Strategic Plan
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Business planning is a powerful tool for achieving company goals. By setting an objective and devising a road map for reaching it, you can systematically move your company in the direction you want it to go.

Use the following format to create your business planning objectives and involve your team to move toward them.

Set Goals

The first step to business planning, of course, is to determine what you want to achieve. For example, do you want more customers, to launch new products, or to sell your business? Set an overall vision for your business for the next year (or three or five), and have a manageable number of key goals within that vision. For example, your vision may be to be the premier maternity wear outlet in your city. Your key goals may be to grow your revenues and customer base, increase awareness of your store, and launch a new line of products.

Make sure your goals are ambitious enough to be exciting for you and your team, but manageable enough to be attainable.

Create the Plan

Once you have your goals, you can then create your roadmap to get there. The more detail you develop in your plan, the greater your odds of success in achieving your goal, since business planning requires you to think through the possibilities that any change may involve. Here are some of the key questions to address:

  • Who will your customers be? How many will you have, and what percent of revenues will each major customer or set of customers, require?
  • How will you get new customers? What tactics will you use, what will those tactics cost and who will manage and provide those services?
  • What staffing will you need to achieve your goals? What skills and experience will they need, and what will they cost you to hire and employ? What kinds of contractors and other vendors will you need, and what will they cost?
  • What facilities and equipment will you need to achieve your goals? Will you need to expand your inventory? If so, how will you make those arrangements, and what will they cost?
  • What will your finances look like? What will your revenues be, and what will it cost you to attain those revenues? If you will need credit to expand your business, how much will you need, what will it cost and where will you get it?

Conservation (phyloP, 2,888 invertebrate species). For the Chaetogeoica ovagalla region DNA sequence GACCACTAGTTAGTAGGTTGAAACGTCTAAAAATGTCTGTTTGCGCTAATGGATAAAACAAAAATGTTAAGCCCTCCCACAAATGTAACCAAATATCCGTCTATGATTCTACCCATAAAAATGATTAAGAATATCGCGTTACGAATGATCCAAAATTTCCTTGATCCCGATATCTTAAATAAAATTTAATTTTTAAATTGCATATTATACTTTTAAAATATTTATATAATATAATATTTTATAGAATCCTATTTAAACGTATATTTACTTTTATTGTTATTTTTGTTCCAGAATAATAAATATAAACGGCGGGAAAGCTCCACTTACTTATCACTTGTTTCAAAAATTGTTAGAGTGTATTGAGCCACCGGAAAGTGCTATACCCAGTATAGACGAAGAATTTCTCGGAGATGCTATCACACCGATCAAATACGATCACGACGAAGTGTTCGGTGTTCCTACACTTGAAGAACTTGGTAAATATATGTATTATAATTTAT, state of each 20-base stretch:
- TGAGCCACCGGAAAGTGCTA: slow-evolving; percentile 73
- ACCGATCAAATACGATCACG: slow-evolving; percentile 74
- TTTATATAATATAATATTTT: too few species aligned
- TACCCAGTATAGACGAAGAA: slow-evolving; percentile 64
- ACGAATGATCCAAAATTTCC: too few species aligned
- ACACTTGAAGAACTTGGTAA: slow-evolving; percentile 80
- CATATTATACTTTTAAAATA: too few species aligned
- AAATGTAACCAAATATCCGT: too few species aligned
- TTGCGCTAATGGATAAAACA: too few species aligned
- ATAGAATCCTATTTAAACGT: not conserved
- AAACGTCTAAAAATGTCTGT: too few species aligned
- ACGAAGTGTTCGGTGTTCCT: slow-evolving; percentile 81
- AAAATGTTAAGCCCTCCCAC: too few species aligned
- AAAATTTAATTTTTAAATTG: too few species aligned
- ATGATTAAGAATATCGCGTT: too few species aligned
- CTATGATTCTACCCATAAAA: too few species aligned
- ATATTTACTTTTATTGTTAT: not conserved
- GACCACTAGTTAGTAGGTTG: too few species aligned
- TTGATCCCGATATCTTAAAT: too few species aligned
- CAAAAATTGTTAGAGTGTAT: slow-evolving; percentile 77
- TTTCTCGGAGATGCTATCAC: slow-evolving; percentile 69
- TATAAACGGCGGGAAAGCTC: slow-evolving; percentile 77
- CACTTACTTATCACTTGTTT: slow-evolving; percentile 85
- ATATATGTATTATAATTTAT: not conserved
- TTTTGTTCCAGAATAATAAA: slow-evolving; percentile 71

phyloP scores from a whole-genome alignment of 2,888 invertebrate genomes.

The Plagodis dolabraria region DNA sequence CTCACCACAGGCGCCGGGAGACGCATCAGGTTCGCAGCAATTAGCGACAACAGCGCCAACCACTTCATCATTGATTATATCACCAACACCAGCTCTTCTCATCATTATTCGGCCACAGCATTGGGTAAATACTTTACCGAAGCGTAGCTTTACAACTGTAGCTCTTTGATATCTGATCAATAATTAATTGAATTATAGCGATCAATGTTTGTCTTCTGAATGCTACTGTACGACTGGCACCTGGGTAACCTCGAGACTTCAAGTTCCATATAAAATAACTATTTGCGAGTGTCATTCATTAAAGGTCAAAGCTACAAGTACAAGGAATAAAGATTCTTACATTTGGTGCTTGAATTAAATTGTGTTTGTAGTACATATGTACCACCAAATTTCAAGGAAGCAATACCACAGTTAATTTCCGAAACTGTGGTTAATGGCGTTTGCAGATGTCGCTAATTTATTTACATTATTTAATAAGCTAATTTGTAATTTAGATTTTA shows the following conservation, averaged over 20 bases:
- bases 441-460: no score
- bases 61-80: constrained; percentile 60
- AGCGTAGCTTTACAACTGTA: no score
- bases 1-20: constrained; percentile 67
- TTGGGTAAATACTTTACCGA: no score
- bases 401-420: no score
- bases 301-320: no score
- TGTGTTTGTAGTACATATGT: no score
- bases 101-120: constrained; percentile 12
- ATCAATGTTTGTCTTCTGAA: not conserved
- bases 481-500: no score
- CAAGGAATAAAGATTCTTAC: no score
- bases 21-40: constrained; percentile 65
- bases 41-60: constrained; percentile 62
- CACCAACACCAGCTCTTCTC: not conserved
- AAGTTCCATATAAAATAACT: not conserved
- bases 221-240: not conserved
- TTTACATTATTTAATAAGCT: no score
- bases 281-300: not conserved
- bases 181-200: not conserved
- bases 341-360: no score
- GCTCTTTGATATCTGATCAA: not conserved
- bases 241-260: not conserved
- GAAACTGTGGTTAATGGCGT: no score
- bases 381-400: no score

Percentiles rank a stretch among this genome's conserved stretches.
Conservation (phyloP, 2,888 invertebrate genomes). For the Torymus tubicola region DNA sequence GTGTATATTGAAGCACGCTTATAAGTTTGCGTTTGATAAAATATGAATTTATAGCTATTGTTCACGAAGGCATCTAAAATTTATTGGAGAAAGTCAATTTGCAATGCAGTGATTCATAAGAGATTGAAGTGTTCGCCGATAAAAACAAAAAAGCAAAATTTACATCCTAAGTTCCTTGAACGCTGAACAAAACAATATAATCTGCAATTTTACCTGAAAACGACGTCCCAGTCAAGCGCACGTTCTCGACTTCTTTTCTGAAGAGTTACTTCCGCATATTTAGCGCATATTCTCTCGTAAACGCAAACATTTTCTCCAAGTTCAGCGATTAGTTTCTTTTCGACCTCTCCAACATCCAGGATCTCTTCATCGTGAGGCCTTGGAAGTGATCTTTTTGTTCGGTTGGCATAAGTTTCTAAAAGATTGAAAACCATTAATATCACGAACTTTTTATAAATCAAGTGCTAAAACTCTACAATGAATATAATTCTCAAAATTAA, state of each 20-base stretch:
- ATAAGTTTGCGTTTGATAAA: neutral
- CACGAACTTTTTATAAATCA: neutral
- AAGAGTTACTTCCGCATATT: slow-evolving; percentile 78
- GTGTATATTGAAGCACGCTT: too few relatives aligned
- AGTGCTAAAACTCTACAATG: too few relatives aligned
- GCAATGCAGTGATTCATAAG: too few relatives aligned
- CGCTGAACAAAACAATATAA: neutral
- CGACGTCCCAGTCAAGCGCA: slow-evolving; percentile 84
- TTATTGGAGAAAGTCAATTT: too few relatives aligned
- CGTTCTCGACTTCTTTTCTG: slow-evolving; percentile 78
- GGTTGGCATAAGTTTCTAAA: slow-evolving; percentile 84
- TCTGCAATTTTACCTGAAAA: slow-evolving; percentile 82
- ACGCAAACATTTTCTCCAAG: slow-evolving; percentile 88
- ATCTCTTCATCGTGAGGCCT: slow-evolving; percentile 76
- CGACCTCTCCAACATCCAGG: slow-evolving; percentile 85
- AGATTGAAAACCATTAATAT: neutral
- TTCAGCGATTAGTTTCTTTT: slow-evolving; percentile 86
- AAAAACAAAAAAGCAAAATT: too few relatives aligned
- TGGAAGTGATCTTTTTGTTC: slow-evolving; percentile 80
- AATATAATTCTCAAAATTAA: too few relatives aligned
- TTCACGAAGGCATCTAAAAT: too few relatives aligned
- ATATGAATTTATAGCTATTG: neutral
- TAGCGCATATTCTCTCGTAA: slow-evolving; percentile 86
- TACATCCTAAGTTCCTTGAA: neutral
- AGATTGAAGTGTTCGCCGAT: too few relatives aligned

Involve Your Team

Involving your team in the goal-setting and business planning process can have a number of benefits, of which two critical ones are a stronger plan because of their different points of view, and their support since they contributed to plan development. Scheduling regular planning sessions keeps the process moving forward. Assign specific tasks to individuals who can move project components forward individually or in small teams. For example, a project to find new sales opportunities could be tackled by your sales or customer service reps, who might have gotten good ideas from prospects and customers. If your goal is to secure better vendor agreements, involving your accountant or bookkeeper might provide valuable assistance to the process.

Even if many people will contribute to a strategic plan, one member of your team should be responsible for moving the process forward. This person is "on the hook" for making sure that work on the strategic plan does not get pushed aside in the daily busy-ness of running the company.

For additional information on or assistance with business planning, visit the Small Business Administration site, your local Small Business Development Center or call the local office of the Service Corps of Retired Executives.

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This information is general in nature and is provided for educational purposes only. Regions makes no representations as to the accuracy, completeness, timeliness, suitability, or validity of any information presented. Information provided should not be relied on or interpreted as accounting, financial planning, investment, legal, or tax advice. Regions encourages you to consult a professional for advice applicable to your specific situation.